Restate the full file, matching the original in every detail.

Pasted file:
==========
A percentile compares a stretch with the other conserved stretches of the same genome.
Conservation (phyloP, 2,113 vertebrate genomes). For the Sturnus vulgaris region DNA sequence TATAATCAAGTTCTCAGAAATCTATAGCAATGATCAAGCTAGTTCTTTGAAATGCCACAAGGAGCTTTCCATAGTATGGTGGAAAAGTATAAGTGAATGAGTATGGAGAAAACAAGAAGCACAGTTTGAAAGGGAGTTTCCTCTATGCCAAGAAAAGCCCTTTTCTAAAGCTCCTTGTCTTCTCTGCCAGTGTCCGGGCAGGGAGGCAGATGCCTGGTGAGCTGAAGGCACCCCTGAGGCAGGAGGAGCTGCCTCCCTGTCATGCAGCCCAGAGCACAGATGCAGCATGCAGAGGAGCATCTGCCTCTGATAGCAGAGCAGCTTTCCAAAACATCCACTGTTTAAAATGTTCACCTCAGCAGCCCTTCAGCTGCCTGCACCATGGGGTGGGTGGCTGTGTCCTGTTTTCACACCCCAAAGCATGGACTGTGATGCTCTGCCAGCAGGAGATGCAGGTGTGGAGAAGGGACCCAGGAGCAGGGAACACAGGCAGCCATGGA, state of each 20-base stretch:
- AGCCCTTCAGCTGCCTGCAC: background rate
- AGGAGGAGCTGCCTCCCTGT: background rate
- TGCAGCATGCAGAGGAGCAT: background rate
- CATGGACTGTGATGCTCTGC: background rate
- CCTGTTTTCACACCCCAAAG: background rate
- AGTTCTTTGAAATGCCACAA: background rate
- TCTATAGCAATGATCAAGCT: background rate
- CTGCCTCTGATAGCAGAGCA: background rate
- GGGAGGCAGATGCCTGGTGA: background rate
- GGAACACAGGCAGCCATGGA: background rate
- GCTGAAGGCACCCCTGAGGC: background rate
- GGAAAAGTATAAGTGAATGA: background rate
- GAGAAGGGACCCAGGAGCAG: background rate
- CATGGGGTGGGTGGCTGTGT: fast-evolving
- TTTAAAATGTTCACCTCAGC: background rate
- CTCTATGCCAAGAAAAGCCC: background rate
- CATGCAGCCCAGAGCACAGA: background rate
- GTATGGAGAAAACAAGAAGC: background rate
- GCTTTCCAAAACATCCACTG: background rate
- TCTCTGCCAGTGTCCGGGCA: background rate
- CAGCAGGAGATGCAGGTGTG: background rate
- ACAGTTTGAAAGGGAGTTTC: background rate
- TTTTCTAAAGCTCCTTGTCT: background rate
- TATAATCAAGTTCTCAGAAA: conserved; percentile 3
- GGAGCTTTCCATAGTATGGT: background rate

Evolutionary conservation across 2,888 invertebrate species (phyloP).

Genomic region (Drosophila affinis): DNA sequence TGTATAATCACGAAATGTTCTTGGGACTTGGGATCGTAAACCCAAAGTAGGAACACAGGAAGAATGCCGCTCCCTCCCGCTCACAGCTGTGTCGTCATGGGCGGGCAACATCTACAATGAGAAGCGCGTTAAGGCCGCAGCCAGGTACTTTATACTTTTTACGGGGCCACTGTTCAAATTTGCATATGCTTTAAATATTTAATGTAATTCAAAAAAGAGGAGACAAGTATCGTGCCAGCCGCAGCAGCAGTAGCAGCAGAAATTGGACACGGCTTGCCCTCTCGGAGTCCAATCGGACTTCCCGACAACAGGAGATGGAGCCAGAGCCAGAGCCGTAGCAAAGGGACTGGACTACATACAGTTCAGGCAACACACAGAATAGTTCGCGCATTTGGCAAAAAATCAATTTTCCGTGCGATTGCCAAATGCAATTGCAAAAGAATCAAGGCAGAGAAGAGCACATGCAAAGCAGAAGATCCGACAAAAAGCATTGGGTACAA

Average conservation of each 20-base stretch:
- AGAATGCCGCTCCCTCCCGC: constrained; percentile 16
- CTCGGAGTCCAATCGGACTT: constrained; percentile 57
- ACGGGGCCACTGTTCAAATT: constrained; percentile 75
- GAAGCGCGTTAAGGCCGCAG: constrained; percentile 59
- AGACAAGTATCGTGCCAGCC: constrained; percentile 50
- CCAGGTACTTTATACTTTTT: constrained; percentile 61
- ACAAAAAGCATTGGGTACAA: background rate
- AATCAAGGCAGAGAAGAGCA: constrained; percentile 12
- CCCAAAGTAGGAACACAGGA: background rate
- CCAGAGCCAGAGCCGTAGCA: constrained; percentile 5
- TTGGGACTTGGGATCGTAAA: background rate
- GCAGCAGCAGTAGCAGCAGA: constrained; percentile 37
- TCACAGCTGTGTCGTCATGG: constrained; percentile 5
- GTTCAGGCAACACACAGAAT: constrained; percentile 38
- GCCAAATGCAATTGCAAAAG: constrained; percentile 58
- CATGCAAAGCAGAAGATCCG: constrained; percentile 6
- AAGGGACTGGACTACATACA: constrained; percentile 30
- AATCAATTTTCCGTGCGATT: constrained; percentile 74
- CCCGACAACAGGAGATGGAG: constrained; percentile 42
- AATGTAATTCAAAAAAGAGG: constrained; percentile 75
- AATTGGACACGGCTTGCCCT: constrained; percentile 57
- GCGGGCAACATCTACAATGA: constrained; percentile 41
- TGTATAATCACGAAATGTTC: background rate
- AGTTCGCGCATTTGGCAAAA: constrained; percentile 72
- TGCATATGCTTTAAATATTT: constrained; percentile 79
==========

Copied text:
A percentile compares a stretch with the other conserved stretches of the same genome.
Conservation (phyloP, 2,113 vertebrate genomes). For the Sturnus vulgaris region DNA sequence TATAATCAAGTTCTCAGAAATCTATAGCAATGATCAAGCTAGTTCTTTGAAATGCCACAAGGAGCTTTCCATAGTATGGTGGAAAAGTATAAGTGAATGAGTATGGAGAAAACAAGAAGCACAGTTTGAAAGGGAGTTTCCTCTATGCCAAGAAAAGCCCTTTTCTAAAGCTCCTTGTCTTCTCTGCCAGTGTCCGGGCAGGGAGGCAGATGCCTGGTGAGCTGAAGGCACCCCTGAGGCAGGAGGAGCTGCCTCCCTGTCATGCAGCCCAGAGCACAGATGCAGCATGCAGAGGAGCATCTGCCTCTGATAGCAGAGCAGCTTTCCAAAACATCCACTGTTTAAAATGTTCACCTCAGCAGCCCTTCAGCTGCCTGCACCATGGGGTGGGTGGCTGTGTCCTGTTTTCACACCCCAAAGCATGGACTGTGATGCTCTGCCAGCAGGAGATGCAGGTGTGGAGAAGGGACCCAGGAGCAGGGAACACAGGCAGCCATGGA, state of each 20-base stretch:
- AGCCCTTCAGCTGCCTGCAC: background rate
- AGGAGGAGCTGCCTCCCTGT: background rate
- TGCAGCATGCAGAGGAGCAT: background rate
- CATGGACTGTGATGCTCTGC: background rate
- CCTGTTTTCACACCCCAAAG: background rate
- AGTTCTTTGAAATGCCACAA: background rate
- TCTATAGCAATGATCAAGCT: background rate
- CTGCCTCTGATAGCAGAGCA: background rate
- GGGAGGCAGATGCCTGGTGA: background rate
- GGAACACAGGCAGCCATGGA: background rate
- GCTGAAGGCACCCCTGAGGC: background rate
- GGAAAAGTATAAGTGAATGA: background rate
- GAGAAGGGACCCAGGAGCAG: background rate
- CATGGGGTGGGTGGCTGTGT: fast-evolving
- TTTAAAATGTTCACCTCAGC: background rate
- CTCTATGCCAAGAAAAGCCC: background rate
- CATGCAGCCCAGAGCACAGA: background rate
- GTATGGAGAAAACAAGAAGC: background rate
- GCTTTCCAAAACATCCACTG: background rate
- TCTCTGCCAGTGTCCGGGCA: background rate
- CAGCAGGAGATGCAGGTGTG: background rate
- ACAGTTTGAAAGGGAGTTTC: background rate
- TTTTCTAAAGCTCCTTGTCT: background rate
- TATAATCAAGTTCTCAGAAA: conserved; percentile 3
- GGAGCTTTCCATAGTATGGT: background rate

Evolutionary conservation across 2,888 invertebrate species (phyloP).

Genomic region (Drosophila affinis): DNA sequence TGTATAATCACGAAATGTTCTTGGGACTTGGGATCGTAAACCCAAAGTAGGAACACAGGAAGAATGCCGCTCCCTCCCGCTCACAGCTGTGTCGTCATGGGCGGGCAACATCTACAATGAGAAGCGCGTTAAGGCCGCAGCCAGGTACTTTATACTTTTTACGGGGCCACTGTTCAAATTTGCATATGCTTTAAATATTTAATGTAATTCAAAAAAGAGGAGACAAGTATCGTGCCAGCCGCAGCAGCAGTAGCAGCAGAAATTGGACACGGCTTGCCCTCTCGGAGTCCAATCGGACTTCCCGACAACAGGAGATGGAGCCAGAGCCAGAGCCGTAGCAAAGGGACTGGACTACATACAGTTCAGGCAACACACAGAATAGTTCGCGCATTTGGCAAAAAATCAATTTTCCGTGCGATTGCCAAATGCAATTGCAAAAGAATCAAGGCAGAGAAGAGCACATGCAAAGCAGAAGATCCGACAAAAAGCATTGGGTACAA

Average conservation of each 20-base stretch:
- AGAATGCCGCTCCCTCCCGC: constrained; percentile 16
- CTCGGAGTCCAATCGGACTT: constrained; percentile 57
- ACGGGGCCACTGTTCAAATT: constrained; percentile 75
- GAAGCGCGTTAAGGCCGCAG: constrained; percentile 59
- AGACAAGTATCGTGCCAGCC: constrained; percentile 50
- CCAGGTACTTTATACTTTTT: constrained; percentile 61
- ACAAAAAGCATTGGGTACAA: background rate
- AATCAAGGCAGAGAAGAGCA: constrained; percentile 12
- CCCAAAGTAGGAACACAGGA: background rate
- CCAGAGCCAGAGCCGTAGCA: constrained; percentile 5
- TTGGGACTTGGGATCGTAAA: background rate
- GCAGCAGCAGTAGCAGCAGA: constrained; percentile 37
- TCACAGCTGTGTCGTCATGG: constrained; percentile 5
- GTTCAGGCAACACACAGAAT: constrained; percentile 38
- GCCAAATGCAATTGCAAAAG: constrained; percentile 58
- CATGCAAAGCAGAAGATCCG: constrained; percentile 6
- AAGGGACTGGACTACATACA: constrained; percentile 30
- AATCAATTTTCCGTGCGATT: constrained; percentile 74
- CCCGACAACAGGAGATGGAG: constrained; percentile 42
- AATGTAATTCAAAAAAGAGG: constrained; percentile 75
- AATTGGACACGGCTTGCCCT: constrained; percentile 57
- GCGGGCAACATCTACAATGA: constrained; percentile 41
- TGTATAATCACGAAATGTTC: background rate
- AGTTCGCGCATTTGGCAAAA: constrained; percentile 72
- TGCATATGCTTTAAATATTT: constrained; percentile 79